Starkey: The oldest living Pirate
This might be my “Field of Dreams” encounter. Mike Sandlock is my Shoeless Joe Jackson.
By that, I mean Sandlock is my fleeting link to baseball's ancient past. Fleeting because fatigue has set in on Sandlock's end. The phone conversation is fizzling fast. There will be another, but that will fizzle even faster.
“I'm getting a little tired here, kid,” Sandlock says.
Michael Joseph Sandlock once was a wide-eyed boy watching Babe Ruth roam the Yankee Stadium outfield, fantasizing that he would one day do the same. He did. He broke into the big leagues in 1942. He played with the likes of Paul Waner and Pee Wee Reese and against the likes of Stan Musial. He taught the great Roy Campanella the correct throwing motion.
Unlike the pitiable “Moonlight” Graham, who appeared in one big-league game but never stepped to the plate, Sandlock realized his boyhood dream. Got a hit in the first of his 446 career at-bats, too.
I want to ask him about all of that. I want to hear what it was like to play at Ebbets Field, where my Brooklyn-born father would sneak in to watch Dodgers games. I want to hear about Sandlock's barnstorming minor-league career, which included a season with the legendary Almendares of the old Cuban League on a team featuring Monte Irvin and Chuck “The Rifleman” Connors.
But the wheelchair-bound Sandlock understandably is growing weary. He's 98 years old, which makes him the world's oldest living major leaguer, according to Baseball-reference.com.
When former Washington Senators pitcher Connie Marrero (another of Sandlock's Almendares teammates) died April 23 at age 102, Sandlock stepped to the front of the line.
“That's no big deal,” he says. “Is it?”
I think so. I also think it's a big deal to be talking to the oldest living Pirate. Sandlock played catcher here for 63 games in 1953. His teammates included Joe Garagiola and slugger Ralph Kiner (he and Kiner would be life-long friends). That was the year the Pirates traded Kiner after a salary dispute that produced GM Branch Rickey's famous line, “We finished last with you. We can finish last without you.”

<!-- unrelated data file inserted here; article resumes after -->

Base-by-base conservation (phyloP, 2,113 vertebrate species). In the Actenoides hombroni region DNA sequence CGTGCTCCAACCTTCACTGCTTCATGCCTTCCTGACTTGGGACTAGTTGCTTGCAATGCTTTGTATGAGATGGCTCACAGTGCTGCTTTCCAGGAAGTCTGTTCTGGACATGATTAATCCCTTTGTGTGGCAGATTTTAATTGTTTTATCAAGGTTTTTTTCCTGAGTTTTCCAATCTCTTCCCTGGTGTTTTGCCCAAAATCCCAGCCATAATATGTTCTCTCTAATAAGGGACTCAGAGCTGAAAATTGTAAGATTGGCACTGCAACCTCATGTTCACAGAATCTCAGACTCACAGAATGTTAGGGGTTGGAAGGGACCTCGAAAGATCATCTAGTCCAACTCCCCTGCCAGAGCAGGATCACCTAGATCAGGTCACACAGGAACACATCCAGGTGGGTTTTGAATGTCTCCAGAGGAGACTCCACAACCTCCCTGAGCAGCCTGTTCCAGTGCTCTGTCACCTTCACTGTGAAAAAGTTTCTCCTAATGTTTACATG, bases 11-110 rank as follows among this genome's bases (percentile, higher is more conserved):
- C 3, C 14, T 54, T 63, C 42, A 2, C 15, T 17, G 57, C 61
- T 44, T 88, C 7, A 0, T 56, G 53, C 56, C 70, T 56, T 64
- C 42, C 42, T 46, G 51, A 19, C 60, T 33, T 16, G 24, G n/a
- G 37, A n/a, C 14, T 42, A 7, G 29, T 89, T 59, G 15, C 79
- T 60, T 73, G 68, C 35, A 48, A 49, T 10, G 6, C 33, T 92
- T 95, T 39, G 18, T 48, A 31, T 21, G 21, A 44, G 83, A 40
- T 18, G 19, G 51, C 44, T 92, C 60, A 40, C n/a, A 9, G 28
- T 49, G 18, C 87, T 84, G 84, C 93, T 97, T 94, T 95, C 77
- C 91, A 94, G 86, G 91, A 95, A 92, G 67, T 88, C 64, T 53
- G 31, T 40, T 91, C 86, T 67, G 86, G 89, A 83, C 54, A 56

Our conversation gets off to a rousing start when I identify myself as a Pittsburgh reporter.
“All the way from Pittsburgh, huh?” Sandlock says. “I remember the old ballpark (Forbes Field). The backstop was 80 feet from home plate (110, actually). After chasing foul balls there I should have called a cab to get back.”
The ravages of old age of have robbed Sandlock of the simple joys. One of his two sons, Michael Jr., will tell me his father was a five-time club champion at the local golf course in Cos Cob, Ct., and held a 2 handicap.
These days, when Sandlock is able to get to the club, friends hold him up so he can putt.
As I ask questions, I hear Sandlock repeat them from the caption phone his daughter-in-law bought him. He lives in a downstairs apartment in Cos Cob, in the home of his other son, Damon, who has two teenage boys.
“Time has caught up with me,” Sandlock says. “I can't do what I used to do.”
Still, he retains a keen sense of humor and a storyteller's flair.
I wonder if he has vivid memories of watching Ruth.
“Oh, do I,” Sandlock says. “I'll tell you a story. My oldest brother took me to a game at Yankee Stadium. I looked at that field and said, ‘Geez boy, would I love to play there.' Sure enough, I did. And I'll tell you, it made my eyes open wide.
“Anyway, Ruth hit one right over my head, and my brother looks at me and says, ‘If you'd opened your mouth any lower, it woulda landed right in there.'”
The conversation winds from the best pitcher Sandlock faced (Warren Spahn), to his post-baseball career as a handyman, to Jackie Robinson breaking the color barrier in 1947. Sandlock was with Robinson's Dodgers in spring training that year. According to a recent New York Times piece, he was one of many Dodgers who refused to sign a short-lived petition that opposed Robinson's presence.
“What old Jackie went through,” Sandlock says, “I don't know how he did it.”
There is time for two more questions. First, I ask what springs to mind when Sandlock searches for a standout moment from his baseball life. He laughs, then tells of a sweltering day at Forbes Field when he tried to get kicked out of blowout loss.
Renowned umpire Al Barlick nearly fell for it after Sandlock turned and said, “Al, for chrissake, does the color of the uniform make a difference on balls and strikes?”
“He had his hand up, ready to throw me out,” Sandlock recalls. “And then he says, ‘You ain't going anywhere.' When we got back down, he leans over and says, ‘We're both going to sweat this thing out.'”
Lastly, I have to ask, seeing as Sandlock is approaching his 99th birthday Oct. 17: What is the key to a long life?
He laughs again.
“The man upstairs takes care of that,” he says. “I just lived like other people do.
“Is that it?”
That's it. Thank you for the time, Mr. Sandlock, and take care.
“OK, kid,” he says. “Have a good day.”
Joe Starkey co-hosts a show 2 to 6 p.m. weekdays on 93.7 FM. Reach him at firstname.lastname@example.org.